Monday, May 3, 2010

The Writing Arsenal: The Subconscious Mind

Everyone has one. It just rides around with you all day and surfaces when you're sleeping to give you weird dreams.

No, I am not talking about the salami sandwich you had for lunch. I'm talking about your subconscious! For the average Joe on the street, it's an unused organ, like an appendix or gall bladder. But for a writer...oo la la! A veritable treasure trove of possibility awaits the person who taps into what it has to offer. But how, pray tell, does one tap in? Relax.

No, that's how you tap in. You relax. The time of day when I am most relaxed is in the morning after I wake up. As I get prepared for the day, I pray, read my Bible, and let my mind wander. This is when I get my best writing ideas. The other time, which is not nearly as productive because I'm worn out is when I'm falling asleep at night.

What do those two times have in common?
• Relaxed state of mind
• No outer demands being placed on my brain (communication, problem solving, saving the world, organizing the silverware drawer, etc.)

It seems to me that life gets awful busy sometimes. There are days that I look back, finally standing as a willing victim at the precipice of sleep, only to find I haven't written a single word for the day. Mondays are like that. Mondays are simply not my own from beginning to end, and there's very little I can do about it. Of course any writer will tell you that's bad. Writing takes daily commitment, and you should have a word quota which you fill every day, rain or shine, no matter what. But on Mondays there's just not enough time in the day for all the activities that have to be completed. The result is that the only writing I will get done on Mondays will come in the form of creating scene cards which go everywhere with me and journaling at the end of the day.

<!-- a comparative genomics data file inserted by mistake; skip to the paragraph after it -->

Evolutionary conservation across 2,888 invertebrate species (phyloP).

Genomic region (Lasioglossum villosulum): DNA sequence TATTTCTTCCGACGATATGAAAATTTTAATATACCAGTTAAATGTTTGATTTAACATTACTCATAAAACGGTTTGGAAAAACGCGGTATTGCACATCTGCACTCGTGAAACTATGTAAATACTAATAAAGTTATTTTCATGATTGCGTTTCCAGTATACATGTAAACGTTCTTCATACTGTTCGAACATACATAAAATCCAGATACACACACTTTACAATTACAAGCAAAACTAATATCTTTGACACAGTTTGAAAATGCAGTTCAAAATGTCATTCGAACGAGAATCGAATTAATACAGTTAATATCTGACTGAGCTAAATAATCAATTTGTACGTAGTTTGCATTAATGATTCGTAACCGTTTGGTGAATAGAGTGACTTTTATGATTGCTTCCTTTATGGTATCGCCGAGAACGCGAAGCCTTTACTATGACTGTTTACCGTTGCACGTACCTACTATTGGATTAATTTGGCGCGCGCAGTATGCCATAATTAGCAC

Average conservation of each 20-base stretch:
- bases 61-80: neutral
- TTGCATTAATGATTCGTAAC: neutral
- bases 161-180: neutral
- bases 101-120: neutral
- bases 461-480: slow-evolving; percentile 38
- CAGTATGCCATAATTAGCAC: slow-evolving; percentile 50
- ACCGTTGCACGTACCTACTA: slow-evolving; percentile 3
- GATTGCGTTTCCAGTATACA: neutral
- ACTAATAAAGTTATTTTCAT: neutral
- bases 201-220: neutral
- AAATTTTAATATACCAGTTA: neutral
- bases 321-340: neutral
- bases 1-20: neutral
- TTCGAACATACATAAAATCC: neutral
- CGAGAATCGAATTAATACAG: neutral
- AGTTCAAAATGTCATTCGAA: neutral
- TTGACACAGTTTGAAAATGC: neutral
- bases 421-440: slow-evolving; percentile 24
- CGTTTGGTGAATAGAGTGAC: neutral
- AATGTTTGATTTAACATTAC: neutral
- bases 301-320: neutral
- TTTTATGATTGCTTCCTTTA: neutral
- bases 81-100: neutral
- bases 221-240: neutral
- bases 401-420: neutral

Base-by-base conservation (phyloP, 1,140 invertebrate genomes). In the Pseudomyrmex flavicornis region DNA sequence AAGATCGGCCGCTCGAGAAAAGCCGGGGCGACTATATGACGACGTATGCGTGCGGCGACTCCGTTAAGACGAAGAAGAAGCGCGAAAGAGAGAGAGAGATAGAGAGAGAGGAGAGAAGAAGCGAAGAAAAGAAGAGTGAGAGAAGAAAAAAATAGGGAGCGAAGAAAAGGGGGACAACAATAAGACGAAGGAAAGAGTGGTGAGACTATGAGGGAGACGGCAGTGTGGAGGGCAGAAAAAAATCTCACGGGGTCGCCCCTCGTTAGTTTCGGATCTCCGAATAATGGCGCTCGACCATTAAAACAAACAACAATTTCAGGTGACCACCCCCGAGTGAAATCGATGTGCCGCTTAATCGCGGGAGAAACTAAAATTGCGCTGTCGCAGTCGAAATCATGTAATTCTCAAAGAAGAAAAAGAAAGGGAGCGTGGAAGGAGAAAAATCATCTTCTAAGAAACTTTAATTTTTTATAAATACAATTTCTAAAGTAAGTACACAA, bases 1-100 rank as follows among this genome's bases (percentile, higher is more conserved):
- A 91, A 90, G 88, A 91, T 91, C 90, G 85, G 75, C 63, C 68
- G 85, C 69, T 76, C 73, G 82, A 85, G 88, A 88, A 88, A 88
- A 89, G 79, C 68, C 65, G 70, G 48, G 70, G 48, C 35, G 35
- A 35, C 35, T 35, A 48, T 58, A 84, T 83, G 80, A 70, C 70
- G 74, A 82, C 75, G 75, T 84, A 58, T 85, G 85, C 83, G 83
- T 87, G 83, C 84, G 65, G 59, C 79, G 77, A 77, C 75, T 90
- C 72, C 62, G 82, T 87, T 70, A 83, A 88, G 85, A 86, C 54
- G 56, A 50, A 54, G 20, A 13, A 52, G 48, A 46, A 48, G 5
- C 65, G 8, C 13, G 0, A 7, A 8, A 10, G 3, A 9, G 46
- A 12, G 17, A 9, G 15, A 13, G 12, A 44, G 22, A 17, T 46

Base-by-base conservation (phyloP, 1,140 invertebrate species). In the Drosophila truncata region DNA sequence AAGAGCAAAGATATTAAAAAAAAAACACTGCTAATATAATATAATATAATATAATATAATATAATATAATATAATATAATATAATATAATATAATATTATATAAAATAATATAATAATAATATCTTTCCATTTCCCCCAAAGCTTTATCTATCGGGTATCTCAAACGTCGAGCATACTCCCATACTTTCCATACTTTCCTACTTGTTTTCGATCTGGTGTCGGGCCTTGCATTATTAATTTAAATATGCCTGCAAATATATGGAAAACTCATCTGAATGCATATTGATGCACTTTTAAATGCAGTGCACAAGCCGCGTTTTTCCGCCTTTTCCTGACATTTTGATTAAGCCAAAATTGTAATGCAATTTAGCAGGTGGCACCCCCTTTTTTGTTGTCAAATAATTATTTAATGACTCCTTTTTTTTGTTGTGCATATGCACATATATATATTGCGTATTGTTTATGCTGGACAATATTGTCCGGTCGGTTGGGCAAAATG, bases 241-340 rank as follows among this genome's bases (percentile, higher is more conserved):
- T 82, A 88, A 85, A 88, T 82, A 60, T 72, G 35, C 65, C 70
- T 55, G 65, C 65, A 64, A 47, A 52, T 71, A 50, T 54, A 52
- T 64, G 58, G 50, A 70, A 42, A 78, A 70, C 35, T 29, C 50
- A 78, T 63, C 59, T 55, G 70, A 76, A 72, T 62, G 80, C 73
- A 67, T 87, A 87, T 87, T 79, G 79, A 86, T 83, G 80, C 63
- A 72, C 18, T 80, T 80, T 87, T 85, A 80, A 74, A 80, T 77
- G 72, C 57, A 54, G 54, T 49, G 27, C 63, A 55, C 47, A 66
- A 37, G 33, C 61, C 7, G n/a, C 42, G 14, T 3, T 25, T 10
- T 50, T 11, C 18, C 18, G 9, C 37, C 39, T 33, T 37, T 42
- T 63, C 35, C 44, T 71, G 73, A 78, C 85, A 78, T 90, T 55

Since Mondays do have a beginning and end, however, it means there are at least two times for neutral brain activity so I can relax and reap from my subconscious plot/character/dialogue builder.

What are your best ideas for creating a relaxed situation which allows you to use your subconscious to get creative and problem solve. Do you take a walk? Hang laundry? Take a day at the spa? When do you feel most creative? Where are you when the best ideas come to you?


  1. In general the only way I can get any writing done is to clean the house first (that way the clutter, dishes, or laundry doesn't clammer for my attention) or else LEAVE the house.

  2. What you do is assign each child to one station so that frees you up for writing. Then you can promise them a really awesome story to read them at bedtime because you were able to go write.

  3. So, if your subconsious mind is an arsenal what kind of weapons does it contain? Is it kind of like a squirt gun? or more like a bazooka.